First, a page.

Kingdoms of Amalur: Reckoning Review

Reckoning is out to prove that RPG’s don’t have to sacrifice exciting combat.

After completing Skyrim recently, Reckoning provides a refreshing change in gameplay with its dynamic and fluid combat system. The combat in Skyrim was clunky and uninteresting in comparison. Nothing would annoy me more than to start a standing power attack only to have the NPC backpedal two steps to completely avoid it while my character was stuck in combat animation swinging at the air expending stamina. In Reckoning, since the combat moves are done by pushing your attack button in a particular sequence, you can interrupt it in the middle and switch tactics. Even if you keep going on with your combat sequence, there is no penalty like lost stamina. One of the great things about combat in Reckoning is that they allow you to mix melee and magic attacks seamlessly. You can pick a primary and secondary weapon for your character to best suite your gameplay style. Switching between weapons in battle is completely fluid as different attack buttons are assigned to each. This allows for your character to adapt quickly to the situation. For example, if your fighting a single opponent with your daggers, but you find yourself getting surrounded by new opponents, you can switch and attack with the greatsword you have equipped as your secondary to make large sweeping moves. To satisfy your need for finishing moves, as your character attacks they build up energy in their fate meter which you can use once it is filled to enter a Reckoning mode to inflict extra damage and finish your opponent off with a fate shift kill. There are plenty of weapons to choose from, but if you really like games like God of War, you’ll probably stick with using the chakhrams. Regardless of which weapon you choose, as you specialize in them, you will unlock additional comat moves to unleash destruction upon your foes.

Fate Shift Kill

Character customization in Reckoning implemented well with skill trees versus character classes. Your character is not placed into a specific class role, but can instead create their own by mixing skills from the three trees of might, sorcery, and finesse. The three trees basically represent the classic warrior, mage, or rogue respectively. The trees allow you to increase passive and activated skills, as well as specializations for weapons. The implementation reminds me of skill trees in World of Warcraft, where you can choose to place points into whatever tree you like, but you need to put in at least 5 points in each level before proceeding further down the tree. To ensure that you never regret your choice, you can always have your skills reset by visiting a Fate Weaver in the game. In addition to character customization, you can use professions to augment your character’s stats and gear. The Sagecraft profession allows you to create gems which you can socket into armor to enhance their stats or into weapons to give them elemental damage. Items you collect throughout the game can be salvaged for reagents or alternatively you can spend your time harvesting reagents around the world if you have high enough skill.

The world of Amalur is graphically beautiful and open, in a sense. While technically an open-world game where you can travel from location to location freely, you might be restricted by monsters if your character is not high enough level. The world is split up into a collection of zones connected together by paths versus the free roaming world found in Skyrim. Each location in the world feels visually distinguishable from each other. The art style in the game is reminiscent of Worlds of Warcraft. Reckoning has the more cartoonish art direction versus the high detail and realism found in Skyrim. Still, the visual appeal to the game is pleasing, especially during combat. The combat animations when your unleashing combos are very satisfying or when your sneaking up behind someone for a stealthy kill by stabbing them repeatedly while you keep their mouth covered.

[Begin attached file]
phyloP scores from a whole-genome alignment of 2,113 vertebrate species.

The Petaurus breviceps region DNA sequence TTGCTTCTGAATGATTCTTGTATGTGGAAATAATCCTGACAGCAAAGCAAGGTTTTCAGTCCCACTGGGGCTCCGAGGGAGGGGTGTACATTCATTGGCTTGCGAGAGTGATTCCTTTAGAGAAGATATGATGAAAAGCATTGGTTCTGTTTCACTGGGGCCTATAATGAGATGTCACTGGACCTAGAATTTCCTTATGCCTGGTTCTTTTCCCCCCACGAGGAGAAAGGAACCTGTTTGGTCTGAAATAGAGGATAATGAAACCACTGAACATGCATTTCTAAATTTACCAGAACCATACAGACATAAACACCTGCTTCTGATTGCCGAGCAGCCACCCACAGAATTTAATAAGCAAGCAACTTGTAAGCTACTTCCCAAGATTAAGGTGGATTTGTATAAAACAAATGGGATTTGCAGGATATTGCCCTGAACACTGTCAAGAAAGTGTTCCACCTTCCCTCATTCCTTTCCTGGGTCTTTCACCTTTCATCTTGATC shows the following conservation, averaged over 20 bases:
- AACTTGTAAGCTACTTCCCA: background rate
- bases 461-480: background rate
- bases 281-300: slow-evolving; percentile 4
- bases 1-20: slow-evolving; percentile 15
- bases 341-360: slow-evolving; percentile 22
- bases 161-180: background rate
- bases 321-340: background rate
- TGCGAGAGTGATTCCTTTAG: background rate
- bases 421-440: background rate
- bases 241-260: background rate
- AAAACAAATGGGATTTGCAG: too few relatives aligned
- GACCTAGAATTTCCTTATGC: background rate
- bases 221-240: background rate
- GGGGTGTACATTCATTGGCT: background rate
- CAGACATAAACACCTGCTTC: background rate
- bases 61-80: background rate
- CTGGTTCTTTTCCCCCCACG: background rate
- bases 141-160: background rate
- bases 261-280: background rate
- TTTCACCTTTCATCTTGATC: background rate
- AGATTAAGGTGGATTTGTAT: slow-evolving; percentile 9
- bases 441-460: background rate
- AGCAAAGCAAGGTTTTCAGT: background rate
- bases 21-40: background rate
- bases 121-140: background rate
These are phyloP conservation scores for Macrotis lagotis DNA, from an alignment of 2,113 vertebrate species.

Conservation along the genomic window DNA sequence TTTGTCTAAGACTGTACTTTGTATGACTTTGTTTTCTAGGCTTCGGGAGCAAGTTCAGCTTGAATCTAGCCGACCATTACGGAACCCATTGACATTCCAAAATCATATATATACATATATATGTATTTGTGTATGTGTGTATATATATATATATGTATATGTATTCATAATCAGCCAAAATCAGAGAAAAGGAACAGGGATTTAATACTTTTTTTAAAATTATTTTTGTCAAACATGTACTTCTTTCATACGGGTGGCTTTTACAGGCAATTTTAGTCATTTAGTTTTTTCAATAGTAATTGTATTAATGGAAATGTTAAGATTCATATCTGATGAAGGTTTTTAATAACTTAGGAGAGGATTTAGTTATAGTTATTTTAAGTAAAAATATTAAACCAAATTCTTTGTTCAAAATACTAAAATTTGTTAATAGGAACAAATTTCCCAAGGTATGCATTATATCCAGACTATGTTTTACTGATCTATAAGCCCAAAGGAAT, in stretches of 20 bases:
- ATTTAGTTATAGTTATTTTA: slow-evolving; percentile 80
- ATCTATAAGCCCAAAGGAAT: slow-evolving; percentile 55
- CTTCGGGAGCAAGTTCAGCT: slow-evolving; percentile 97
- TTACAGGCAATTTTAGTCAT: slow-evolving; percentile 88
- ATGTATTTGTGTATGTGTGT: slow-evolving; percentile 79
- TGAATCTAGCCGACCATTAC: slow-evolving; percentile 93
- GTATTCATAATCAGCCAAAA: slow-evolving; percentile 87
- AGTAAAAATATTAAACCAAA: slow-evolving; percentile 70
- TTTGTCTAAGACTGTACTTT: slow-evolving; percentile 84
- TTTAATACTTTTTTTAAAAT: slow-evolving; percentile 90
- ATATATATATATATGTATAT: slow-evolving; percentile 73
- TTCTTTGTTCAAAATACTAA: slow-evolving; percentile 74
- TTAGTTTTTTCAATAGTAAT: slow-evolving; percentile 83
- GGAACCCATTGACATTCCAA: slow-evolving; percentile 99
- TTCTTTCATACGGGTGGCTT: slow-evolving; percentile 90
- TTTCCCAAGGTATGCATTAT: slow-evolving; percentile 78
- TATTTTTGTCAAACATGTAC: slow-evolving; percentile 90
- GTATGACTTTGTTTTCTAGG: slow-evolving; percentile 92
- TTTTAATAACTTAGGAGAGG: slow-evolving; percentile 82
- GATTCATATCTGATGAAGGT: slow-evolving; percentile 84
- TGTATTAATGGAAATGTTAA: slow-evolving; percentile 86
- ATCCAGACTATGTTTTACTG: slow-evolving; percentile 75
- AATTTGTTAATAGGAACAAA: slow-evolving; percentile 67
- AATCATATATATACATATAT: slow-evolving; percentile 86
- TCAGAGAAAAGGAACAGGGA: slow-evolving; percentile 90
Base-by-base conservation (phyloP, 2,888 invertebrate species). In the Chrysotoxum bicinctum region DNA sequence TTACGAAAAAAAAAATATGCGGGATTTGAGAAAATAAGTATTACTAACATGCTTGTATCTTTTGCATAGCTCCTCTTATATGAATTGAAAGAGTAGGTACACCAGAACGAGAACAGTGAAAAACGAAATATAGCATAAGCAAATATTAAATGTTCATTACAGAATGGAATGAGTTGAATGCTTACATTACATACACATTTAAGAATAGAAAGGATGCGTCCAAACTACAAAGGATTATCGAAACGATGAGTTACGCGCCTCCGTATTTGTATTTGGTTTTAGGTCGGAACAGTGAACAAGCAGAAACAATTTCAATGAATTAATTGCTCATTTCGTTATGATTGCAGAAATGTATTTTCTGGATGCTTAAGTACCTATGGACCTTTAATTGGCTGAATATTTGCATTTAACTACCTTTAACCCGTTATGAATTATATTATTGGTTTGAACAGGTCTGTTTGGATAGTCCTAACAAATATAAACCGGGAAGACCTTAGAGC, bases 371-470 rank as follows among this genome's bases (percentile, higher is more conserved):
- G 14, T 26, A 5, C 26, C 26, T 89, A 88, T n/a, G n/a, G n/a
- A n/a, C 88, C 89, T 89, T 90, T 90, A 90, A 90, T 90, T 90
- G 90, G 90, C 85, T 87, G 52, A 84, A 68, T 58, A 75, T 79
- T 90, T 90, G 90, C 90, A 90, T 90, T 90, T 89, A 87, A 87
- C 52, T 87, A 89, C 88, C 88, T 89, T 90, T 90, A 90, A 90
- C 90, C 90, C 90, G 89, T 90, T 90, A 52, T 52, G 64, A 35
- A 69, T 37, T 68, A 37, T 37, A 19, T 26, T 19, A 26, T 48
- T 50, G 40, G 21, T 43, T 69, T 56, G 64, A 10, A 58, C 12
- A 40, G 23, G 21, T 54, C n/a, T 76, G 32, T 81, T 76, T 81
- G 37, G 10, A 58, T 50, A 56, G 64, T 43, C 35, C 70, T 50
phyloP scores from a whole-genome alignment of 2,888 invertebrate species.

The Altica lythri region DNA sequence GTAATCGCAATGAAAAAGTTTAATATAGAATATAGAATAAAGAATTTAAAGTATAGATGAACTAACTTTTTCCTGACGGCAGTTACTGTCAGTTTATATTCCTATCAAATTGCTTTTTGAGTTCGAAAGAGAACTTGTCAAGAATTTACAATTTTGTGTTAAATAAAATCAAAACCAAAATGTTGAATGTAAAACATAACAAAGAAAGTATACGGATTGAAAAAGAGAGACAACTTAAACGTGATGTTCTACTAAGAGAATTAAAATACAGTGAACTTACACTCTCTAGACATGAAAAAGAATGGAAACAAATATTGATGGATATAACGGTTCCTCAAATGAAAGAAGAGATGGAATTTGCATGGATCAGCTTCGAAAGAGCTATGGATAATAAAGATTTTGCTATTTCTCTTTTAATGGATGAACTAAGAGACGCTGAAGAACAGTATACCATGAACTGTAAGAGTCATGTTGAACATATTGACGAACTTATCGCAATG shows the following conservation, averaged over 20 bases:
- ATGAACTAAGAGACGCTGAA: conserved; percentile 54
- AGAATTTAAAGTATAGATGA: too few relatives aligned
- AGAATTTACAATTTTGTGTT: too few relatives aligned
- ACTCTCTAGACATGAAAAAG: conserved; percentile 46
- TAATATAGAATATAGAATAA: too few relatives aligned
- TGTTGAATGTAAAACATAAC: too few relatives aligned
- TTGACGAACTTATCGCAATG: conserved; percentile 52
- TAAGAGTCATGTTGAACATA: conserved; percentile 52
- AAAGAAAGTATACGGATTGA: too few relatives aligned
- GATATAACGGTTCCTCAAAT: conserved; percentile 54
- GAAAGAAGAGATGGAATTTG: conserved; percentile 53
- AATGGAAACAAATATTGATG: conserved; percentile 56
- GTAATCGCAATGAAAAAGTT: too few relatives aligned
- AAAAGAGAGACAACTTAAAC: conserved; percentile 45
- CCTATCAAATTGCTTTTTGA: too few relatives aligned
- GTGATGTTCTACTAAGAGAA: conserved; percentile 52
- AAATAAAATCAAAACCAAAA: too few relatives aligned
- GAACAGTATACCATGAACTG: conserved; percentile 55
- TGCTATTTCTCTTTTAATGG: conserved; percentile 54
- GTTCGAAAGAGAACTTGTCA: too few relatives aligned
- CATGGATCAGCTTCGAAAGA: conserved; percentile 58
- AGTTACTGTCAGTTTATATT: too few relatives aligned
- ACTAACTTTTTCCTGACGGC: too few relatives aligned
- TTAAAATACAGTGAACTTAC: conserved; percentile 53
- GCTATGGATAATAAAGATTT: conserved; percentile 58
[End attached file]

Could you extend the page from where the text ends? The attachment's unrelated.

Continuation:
Cutscenes and conversations in Reckoning are nicely done, but it does not stand out in my mind as much as the ones in Dragon Age 2. Perhaps it’s the lack of really dramatic camera angles used in the cutscenes or the fact that my character is standing there quietly versus having a voice of their own during conversations. Both of these elements I think help make a player more invested in the conversation, be it for the main narrative or just a random quest. I think I might be spoiled in that aspect. Other than that, the story line in Reckoning so far, which was crafted by the famous fantasy writer, R.A. Salvatore, has been very entertaining. There is plenty of lore to be discovered, which RPG’ers will love. As you progress through the storyline, the game pushes you along to explore the world, so you get a more guided experience which I actually find to be nice. Completely open-world games are nice, but sometimes the main plot doesn’t stand out as much as the side quests and your sense of accomplishment is diminished when you complete it. Reckoning provides a nice in-between for gamers who like to roam a bit but still provide that satisfaction of completing a monumental event when you finish the story.

All in all, I think Kingdoms of Amalur: Reckoning is a great game that RPG fans will enjoy, unless you prefer the more strategic, party-based role-playing games. Reckoning seem to be a great marriage between role-playing and action games, providing fun, exciting combat while not sacrificing the elements we come to expect in a great role-playing games like character development and a great narrative.

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